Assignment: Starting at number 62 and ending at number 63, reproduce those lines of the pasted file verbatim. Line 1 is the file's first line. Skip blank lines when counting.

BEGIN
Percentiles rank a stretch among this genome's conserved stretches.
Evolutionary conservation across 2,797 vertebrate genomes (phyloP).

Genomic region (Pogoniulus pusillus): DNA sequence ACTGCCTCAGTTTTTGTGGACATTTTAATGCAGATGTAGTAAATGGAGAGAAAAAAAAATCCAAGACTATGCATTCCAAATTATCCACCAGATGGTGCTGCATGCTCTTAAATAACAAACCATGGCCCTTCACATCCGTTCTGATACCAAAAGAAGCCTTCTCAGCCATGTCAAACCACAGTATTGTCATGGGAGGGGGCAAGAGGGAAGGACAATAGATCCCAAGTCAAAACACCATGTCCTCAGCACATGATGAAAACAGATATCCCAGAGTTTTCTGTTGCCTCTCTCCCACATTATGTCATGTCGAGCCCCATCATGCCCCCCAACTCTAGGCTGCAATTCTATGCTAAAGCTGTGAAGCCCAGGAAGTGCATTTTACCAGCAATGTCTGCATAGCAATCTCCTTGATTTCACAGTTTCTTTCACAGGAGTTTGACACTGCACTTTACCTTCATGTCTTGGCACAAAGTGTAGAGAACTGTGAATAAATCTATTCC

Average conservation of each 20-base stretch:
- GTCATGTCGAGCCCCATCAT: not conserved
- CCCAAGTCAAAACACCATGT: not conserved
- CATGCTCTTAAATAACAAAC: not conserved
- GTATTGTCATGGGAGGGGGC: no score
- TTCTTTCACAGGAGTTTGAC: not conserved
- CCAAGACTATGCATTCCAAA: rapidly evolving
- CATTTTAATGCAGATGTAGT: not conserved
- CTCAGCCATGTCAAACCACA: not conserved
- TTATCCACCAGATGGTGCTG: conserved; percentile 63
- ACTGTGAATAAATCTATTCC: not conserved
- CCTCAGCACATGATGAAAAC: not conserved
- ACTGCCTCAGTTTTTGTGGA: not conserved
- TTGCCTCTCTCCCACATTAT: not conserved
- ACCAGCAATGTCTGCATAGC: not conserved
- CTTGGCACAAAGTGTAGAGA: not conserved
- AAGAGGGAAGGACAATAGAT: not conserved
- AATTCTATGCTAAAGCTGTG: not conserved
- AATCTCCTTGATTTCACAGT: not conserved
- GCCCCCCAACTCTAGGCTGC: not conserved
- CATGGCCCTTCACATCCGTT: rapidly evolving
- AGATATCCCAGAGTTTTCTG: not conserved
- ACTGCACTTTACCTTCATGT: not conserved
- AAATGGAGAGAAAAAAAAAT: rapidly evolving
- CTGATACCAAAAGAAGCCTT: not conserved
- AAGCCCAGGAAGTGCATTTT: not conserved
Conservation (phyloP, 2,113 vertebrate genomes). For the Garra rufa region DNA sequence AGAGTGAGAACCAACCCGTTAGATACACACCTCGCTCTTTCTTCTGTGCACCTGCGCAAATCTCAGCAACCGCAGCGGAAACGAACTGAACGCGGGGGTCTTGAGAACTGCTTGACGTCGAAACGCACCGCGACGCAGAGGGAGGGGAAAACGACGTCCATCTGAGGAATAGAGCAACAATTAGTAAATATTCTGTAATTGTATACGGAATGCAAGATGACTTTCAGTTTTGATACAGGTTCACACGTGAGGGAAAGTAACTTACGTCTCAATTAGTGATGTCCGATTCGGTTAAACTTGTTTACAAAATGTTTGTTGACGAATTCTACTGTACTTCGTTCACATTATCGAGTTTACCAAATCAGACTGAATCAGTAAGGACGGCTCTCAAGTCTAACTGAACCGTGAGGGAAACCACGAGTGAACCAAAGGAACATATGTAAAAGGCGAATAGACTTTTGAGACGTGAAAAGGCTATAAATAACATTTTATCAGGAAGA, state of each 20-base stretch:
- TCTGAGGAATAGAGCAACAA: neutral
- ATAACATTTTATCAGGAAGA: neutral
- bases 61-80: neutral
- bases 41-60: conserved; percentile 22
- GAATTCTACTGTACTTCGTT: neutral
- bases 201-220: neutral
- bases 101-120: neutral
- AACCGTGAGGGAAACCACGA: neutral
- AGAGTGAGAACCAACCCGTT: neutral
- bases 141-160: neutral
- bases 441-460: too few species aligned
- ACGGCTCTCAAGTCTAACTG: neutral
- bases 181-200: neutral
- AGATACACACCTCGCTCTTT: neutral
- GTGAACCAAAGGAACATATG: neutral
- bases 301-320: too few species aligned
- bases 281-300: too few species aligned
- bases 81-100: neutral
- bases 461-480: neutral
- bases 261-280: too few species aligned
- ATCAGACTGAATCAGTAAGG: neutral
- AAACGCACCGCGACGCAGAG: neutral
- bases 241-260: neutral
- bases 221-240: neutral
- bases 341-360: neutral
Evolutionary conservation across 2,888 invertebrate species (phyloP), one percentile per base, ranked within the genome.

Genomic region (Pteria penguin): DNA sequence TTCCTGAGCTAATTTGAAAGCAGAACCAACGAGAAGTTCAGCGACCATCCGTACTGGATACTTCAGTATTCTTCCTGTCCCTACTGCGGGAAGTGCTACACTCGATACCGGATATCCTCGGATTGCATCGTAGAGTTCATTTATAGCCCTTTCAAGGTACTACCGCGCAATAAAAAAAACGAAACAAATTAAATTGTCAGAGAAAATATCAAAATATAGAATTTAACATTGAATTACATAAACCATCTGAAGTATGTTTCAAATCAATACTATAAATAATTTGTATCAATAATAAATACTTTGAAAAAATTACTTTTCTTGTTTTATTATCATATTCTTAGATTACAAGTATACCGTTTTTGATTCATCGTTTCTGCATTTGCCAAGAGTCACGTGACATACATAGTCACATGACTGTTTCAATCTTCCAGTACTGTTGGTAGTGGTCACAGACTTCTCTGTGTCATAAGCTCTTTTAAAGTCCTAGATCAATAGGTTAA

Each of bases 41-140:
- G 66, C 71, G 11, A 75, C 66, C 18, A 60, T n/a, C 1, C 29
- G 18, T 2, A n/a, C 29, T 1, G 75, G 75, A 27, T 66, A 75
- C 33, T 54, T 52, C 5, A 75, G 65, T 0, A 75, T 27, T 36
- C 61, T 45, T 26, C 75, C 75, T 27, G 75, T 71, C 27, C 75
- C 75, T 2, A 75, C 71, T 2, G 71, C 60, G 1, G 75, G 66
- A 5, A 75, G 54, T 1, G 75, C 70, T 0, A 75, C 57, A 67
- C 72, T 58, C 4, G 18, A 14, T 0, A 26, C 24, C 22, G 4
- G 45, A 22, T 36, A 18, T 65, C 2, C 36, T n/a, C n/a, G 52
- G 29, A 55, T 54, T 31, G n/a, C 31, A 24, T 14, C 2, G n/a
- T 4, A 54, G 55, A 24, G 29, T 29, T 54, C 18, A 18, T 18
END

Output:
- C 61, T 45, T 26, C 75, C 75, T 27, G 75, T 71, C 27, C 75
- C 75, T 2, A 75, C 71, T 2, G 71, C 60, G 1, G 75, G 66